Smoking-Breast Cancer Risk Even Stronger
Current Smokers Face Higher Breast Cancer Risk
Jan. 6, 2004 -- A new study indicates that active smoking may
play a much larger role in increasing breast cancer risk than previously
The research shows women who smoke have a much higher risk of
developing breast cancer compared with women who have never smoked.
Researchers say tobacco smoke contains a number of known
carcinogens (cancer-causing agents), and by-products of cigarette smoke have
been found in the breast fluid of smokers. But studies on the link between
breast cancer and smoking have produced inconsistent results because they did
not separate the effects of contributing factors such as passive or secondhand
smoke exposure, age of breast cancer diagnosis, family history of breast
cancer, and if the woman was a smoker at the time she was diagnosed with breast
Smoking Raises Breast Cancer Risk
In the study, published in the Jan. 7 issue of the Journal
of the National Cancer Institute, researchers looked at breast cancer risk
among 116,544 women in the California Teachers Study who reported their smoking
Between 1996 and 2000, 2,000 of the women developed breast
cancer. The prevalence of breast cancer among current smokers was 30% higher
than the women who had never smoked -- regardless of whether the nonsmokers had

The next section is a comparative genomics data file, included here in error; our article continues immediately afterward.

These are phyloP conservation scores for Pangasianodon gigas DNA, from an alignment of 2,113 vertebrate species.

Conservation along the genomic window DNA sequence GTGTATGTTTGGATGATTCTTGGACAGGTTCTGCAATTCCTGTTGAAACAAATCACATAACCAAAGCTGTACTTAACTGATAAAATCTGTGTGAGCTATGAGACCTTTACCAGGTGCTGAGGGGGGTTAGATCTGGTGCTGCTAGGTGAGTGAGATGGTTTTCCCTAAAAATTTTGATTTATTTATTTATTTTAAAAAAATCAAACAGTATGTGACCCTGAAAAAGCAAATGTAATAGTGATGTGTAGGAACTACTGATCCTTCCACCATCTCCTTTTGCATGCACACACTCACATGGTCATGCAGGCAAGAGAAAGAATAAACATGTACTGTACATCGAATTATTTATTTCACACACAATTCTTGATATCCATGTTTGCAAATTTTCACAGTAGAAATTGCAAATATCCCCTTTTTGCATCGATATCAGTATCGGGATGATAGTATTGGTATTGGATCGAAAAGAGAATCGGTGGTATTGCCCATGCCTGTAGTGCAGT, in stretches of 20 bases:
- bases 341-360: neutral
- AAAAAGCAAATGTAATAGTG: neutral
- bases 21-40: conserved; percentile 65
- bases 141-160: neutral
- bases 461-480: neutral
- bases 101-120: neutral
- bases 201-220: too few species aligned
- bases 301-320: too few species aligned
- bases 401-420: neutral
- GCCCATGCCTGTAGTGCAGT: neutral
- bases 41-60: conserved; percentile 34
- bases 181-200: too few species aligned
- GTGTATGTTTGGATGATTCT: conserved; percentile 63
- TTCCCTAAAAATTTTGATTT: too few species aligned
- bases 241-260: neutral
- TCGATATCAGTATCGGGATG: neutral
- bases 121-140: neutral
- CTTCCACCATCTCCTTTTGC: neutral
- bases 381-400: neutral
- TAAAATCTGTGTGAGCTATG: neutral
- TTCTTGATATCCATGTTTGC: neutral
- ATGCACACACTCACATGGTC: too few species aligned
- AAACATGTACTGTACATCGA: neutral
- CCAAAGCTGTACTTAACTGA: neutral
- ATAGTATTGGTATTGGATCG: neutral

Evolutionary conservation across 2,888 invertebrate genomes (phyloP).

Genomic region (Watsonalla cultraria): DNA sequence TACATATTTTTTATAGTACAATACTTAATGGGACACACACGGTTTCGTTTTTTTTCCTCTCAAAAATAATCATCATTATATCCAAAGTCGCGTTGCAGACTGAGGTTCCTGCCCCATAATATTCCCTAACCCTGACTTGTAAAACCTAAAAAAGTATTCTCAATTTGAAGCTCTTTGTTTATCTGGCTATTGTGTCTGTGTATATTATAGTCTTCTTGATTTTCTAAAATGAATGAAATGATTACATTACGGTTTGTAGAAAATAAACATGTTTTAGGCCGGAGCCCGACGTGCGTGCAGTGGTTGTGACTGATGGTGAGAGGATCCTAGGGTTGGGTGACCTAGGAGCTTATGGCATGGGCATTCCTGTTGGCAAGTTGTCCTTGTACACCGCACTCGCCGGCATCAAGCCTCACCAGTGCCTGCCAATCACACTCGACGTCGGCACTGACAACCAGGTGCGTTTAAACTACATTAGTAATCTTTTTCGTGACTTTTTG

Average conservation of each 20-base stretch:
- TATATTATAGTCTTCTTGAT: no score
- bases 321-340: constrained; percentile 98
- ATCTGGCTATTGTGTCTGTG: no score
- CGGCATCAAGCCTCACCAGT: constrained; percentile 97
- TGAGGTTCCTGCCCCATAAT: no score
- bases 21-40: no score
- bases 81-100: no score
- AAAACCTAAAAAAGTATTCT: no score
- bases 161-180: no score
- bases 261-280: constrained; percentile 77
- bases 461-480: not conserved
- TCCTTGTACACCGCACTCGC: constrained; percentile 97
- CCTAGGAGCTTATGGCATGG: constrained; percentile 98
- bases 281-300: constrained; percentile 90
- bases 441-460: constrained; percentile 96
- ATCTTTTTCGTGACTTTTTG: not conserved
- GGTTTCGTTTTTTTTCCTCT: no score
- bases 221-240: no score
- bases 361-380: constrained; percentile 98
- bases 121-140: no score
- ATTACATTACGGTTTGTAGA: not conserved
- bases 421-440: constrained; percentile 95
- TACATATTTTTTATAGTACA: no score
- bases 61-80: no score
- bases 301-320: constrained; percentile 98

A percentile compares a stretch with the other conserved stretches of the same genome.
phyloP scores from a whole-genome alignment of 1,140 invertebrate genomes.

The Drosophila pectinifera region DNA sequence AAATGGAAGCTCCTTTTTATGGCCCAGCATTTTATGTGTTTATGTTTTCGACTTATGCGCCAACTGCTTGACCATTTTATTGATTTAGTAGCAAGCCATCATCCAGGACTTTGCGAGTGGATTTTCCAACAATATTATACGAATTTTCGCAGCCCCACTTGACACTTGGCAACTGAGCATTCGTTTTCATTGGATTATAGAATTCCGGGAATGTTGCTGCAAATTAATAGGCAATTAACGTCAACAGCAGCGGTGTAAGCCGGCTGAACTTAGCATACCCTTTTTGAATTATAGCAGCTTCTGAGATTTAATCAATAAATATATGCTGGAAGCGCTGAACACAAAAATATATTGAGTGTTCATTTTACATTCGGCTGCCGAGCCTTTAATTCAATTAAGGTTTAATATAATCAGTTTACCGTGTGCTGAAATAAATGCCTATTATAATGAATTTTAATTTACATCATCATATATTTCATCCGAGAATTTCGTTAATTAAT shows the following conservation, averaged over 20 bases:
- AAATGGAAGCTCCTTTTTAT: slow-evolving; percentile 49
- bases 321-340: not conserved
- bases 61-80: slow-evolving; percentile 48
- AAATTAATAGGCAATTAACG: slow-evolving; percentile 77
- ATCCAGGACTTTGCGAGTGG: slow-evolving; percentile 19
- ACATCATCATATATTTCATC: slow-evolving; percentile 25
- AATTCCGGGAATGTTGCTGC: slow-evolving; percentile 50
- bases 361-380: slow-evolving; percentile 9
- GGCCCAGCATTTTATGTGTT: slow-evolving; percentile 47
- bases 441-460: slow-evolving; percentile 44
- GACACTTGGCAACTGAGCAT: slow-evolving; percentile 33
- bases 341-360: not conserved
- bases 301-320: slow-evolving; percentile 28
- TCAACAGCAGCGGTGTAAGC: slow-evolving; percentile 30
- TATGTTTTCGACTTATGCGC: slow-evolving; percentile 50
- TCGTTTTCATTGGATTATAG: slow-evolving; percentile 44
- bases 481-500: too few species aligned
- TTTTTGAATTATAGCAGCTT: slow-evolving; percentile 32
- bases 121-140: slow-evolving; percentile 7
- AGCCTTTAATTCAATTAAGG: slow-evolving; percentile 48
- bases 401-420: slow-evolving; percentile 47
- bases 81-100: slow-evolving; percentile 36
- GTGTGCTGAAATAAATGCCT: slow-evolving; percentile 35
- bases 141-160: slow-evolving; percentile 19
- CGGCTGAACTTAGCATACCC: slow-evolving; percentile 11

been exposed to secondhand or passive smoke.
In fact, breast cancer risks among people who never smoked that
reported exposure to secondhand in the household were not greater than those
found among never smokers without such exposure.
Among current smokers, the risk of breast cancer was
significantly higher among those who started smoking before age 20, who began
smoking at least five years before their first full-term pregnancy, and who had
smoked for longer periods of time or smoked 20 or more cigarettes per day.
Current smoking was associated with a higher risk of breast
cancer among women with no family history of breast cancer, but not among those
with a family history of the disease.
Researchers say their results indicate that active smoking may
play an important role in increasing the risk of breast cancer and merit
further research into the connection.